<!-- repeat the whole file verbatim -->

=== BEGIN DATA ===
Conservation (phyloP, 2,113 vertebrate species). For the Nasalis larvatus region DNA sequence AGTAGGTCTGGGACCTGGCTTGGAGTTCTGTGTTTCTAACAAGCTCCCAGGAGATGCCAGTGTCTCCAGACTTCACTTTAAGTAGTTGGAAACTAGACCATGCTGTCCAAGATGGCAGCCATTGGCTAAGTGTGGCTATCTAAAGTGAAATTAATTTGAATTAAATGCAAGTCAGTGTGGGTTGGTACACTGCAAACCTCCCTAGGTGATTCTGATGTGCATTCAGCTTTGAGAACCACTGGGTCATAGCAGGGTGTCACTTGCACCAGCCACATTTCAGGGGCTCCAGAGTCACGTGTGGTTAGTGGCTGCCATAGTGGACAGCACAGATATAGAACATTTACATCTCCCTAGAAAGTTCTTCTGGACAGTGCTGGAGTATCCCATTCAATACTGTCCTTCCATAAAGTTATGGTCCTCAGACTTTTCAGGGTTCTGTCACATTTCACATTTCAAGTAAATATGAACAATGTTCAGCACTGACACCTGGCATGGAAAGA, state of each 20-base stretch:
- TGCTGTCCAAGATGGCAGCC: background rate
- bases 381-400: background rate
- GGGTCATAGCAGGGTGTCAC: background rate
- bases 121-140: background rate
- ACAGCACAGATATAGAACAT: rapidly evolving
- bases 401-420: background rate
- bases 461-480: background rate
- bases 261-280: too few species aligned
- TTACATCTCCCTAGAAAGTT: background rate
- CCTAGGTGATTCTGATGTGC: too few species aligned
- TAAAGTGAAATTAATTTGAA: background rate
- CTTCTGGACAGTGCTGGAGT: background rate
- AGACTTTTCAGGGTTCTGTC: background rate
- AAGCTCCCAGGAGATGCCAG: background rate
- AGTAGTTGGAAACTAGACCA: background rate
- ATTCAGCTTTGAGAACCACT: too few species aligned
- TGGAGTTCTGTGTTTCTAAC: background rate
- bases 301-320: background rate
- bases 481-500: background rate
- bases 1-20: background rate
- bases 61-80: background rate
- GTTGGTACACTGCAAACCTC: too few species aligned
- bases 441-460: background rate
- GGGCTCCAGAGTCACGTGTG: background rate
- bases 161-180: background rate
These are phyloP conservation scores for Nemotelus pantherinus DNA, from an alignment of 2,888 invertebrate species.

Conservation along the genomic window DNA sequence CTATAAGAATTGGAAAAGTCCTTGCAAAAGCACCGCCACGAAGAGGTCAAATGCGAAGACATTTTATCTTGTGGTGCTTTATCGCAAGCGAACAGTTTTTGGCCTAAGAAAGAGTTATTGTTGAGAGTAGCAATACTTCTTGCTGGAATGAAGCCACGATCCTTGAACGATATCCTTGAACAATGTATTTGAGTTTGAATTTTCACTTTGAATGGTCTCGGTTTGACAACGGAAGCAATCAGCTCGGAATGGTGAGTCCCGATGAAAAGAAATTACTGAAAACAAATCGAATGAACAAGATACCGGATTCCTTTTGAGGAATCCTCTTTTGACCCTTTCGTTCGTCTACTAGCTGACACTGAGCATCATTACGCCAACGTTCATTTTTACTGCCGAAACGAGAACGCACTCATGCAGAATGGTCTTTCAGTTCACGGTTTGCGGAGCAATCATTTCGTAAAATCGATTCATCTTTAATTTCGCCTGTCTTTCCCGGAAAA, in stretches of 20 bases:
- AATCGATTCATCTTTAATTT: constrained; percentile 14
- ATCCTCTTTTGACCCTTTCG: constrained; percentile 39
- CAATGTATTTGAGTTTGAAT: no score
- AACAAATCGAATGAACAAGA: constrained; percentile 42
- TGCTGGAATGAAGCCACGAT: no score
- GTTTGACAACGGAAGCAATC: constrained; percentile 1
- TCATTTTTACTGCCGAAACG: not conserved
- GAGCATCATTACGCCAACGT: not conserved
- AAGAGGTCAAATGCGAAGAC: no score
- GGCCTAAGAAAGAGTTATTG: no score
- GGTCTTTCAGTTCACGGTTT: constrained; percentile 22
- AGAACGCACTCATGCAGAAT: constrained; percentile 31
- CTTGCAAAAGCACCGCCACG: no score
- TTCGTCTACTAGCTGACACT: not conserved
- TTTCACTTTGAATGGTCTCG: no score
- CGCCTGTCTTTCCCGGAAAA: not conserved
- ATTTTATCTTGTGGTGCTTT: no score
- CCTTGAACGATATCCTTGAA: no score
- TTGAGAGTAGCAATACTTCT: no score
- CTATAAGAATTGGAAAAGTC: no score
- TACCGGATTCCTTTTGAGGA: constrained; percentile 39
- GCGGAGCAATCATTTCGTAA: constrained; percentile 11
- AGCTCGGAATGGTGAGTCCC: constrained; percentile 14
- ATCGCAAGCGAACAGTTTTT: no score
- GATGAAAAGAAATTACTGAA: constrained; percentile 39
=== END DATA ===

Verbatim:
Conservation (phyloP, 2,113 vertebrate species). For the Nasalis larvatus region DNA sequence AGTAGGTCTGGGACCTGGCTTGGAGTTCTGTGTTTCTAACAAGCTCCCAGGAGATGCCAGTGTCTCCAGACTTCACTTTAAGTAGTTGGAAACTAGACCATGCTGTCCAAGATGGCAGCCATTGGCTAAGTGTGGCTATCTAAAGTGAAATTAATTTGAATTAAATGCAAGTCAGTGTGGGTTGGTACACTGCAAACCTCCCTAGGTGATTCTGATGTGCATTCAGCTTTGAGAACCACTGGGTCATAGCAGGGTGTCACTTGCACCAGCCACATTTCAGGGGCTCCAGAGTCACGTGTGGTTAGTGGCTGCCATAGTGGACAGCACAGATATAGAACATTTACATCTCCCTAGAAAGTTCTTCTGGACAGTGCTGGAGTATCCCATTCAATACTGTCCTTCCATAAAGTTATGGTCCTCAGACTTTTCAGGGTTCTGTCACATTTCACATTTCAAGTAAATATGAACAATGTTCAGCACTGACACCTGGCATGGAAAGA, state of each 20-base stretch:
- TGCTGTCCAAGATGGCAGCC: background rate
- bases 381-400: background rate
- GGGTCATAGCAGGGTGTCAC: background rate
- bases 121-140: background rate
- ACAGCACAGATATAGAACAT: rapidly evolving
- bases 401-420: background rate
- bases 461-480: background rate
- bases 261-280: too few species aligned
- TTACATCTCCCTAGAAAGTT: background rate
- CCTAGGTGATTCTGATGTGC: too few species aligned
- TAAAGTGAAATTAATTTGAA: background rate
- CTTCTGGACAGTGCTGGAGT: background rate
- AGACTTTTCAGGGTTCTGTC: background rate
- AAGCTCCCAGGAGATGCCAG: background rate
- AGTAGTTGGAAACTAGACCA: background rate
- ATTCAGCTTTGAGAACCACT: too few species aligned
- TGGAGTTCTGTGTTTCTAAC: background rate
- bases 301-320: background rate
- bases 481-500: background rate
- bases 1-20: background rate
- bases 61-80: background rate
- GTTGGTACACTGCAAACCTC: too few species aligned
- bases 441-460: background rate
- GGGCTCCAGAGTCACGTGTG: background rate
- bases 161-180: background rate
These are phyloP conservation scores for Nemotelus pantherinus DNA, from an alignment of 2,888 invertebrate species.

Conservation along the genomic window DNA sequence CTATAAGAATTGGAAAAGTCCTTGCAAAAGCACCGCCACGAAGAGGTCAAATGCGAAGACATTTTATCTTGTGGTGCTTTATCGCAAGCGAACAGTTTTTGGCCTAAGAAAGAGTTATTGTTGAGAGTAGCAATACTTCTTGCTGGAATGAAGCCACGATCCTTGAACGATATCCTTGAACAATGTATTTGAGTTTGAATTTTCACTTTGAATGGTCTCGGTTTGACAACGGAAGCAATCAGCTCGGAATGGTGAGTCCCGATGAAAAGAAATTACTGAAAACAAATCGAATGAACAAGATACCGGATTCCTTTTGAGGAATCCTCTTTTGACCCTTTCGTTCGTCTACTAGCTGACACTGAGCATCATTACGCCAACGTTCATTTTTACTGCCGAAACGAGAACGCACTCATGCAGAATGGTCTTTCAGTTCACGGTTTGCGGAGCAATCATTTCGTAAAATCGATTCATCTTTAATTTCGCCTGTCTTTCCCGGAAAA, in stretches of 20 bases:
- AATCGATTCATCTTTAATTT: constrained; percentile 14
- ATCCTCTTTTGACCCTTTCG: constrained; percentile 39
- CAATGTATTTGAGTTTGAAT: no score
- AACAAATCGAATGAACAAGA: constrained; percentile 42
- TGCTGGAATGAAGCCACGAT: no score
- GTTTGACAACGGAAGCAATC: constrained; percentile 1
- TCATTTTTACTGCCGAAACG: not conserved
- GAGCATCATTACGCCAACGT: not conserved
- AAGAGGTCAAATGCGAAGAC: no score
- GGCCTAAGAAAGAGTTATTG: no score
- GGTCTTTCAGTTCACGGTTT: constrained; percentile 22
- AGAACGCACTCATGCAGAAT: constrained; percentile 31
- CTTGCAAAAGCACCGCCACG: no score
- TTCGTCTACTAGCTGACACT: not conserved
- TTTCACTTTGAATGGTCTCG: no score
- CGCCTGTCTTTCCCGGAAAA: not conserved
- ATTTTATCTTGTGGTGCTTT: no score
- CCTTGAACGATATCCTTGAA: no score
- TTGAGAGTAGCAATACTTCT: no score
- CTATAAGAATTGGAAAAGTC: no score
- TACCGGATTCCTTTTGAGGA: constrained; percentile 39
- GCGGAGCAATCATTTCGTAA: constrained; percentile 11
- AGCTCGGAATGGTGAGTCCC: constrained; percentile 14
- ATCGCAAGCGAACAGTTTTT: no score
- GATGAAAAGAAATTACTGAA: constrained; percentile 39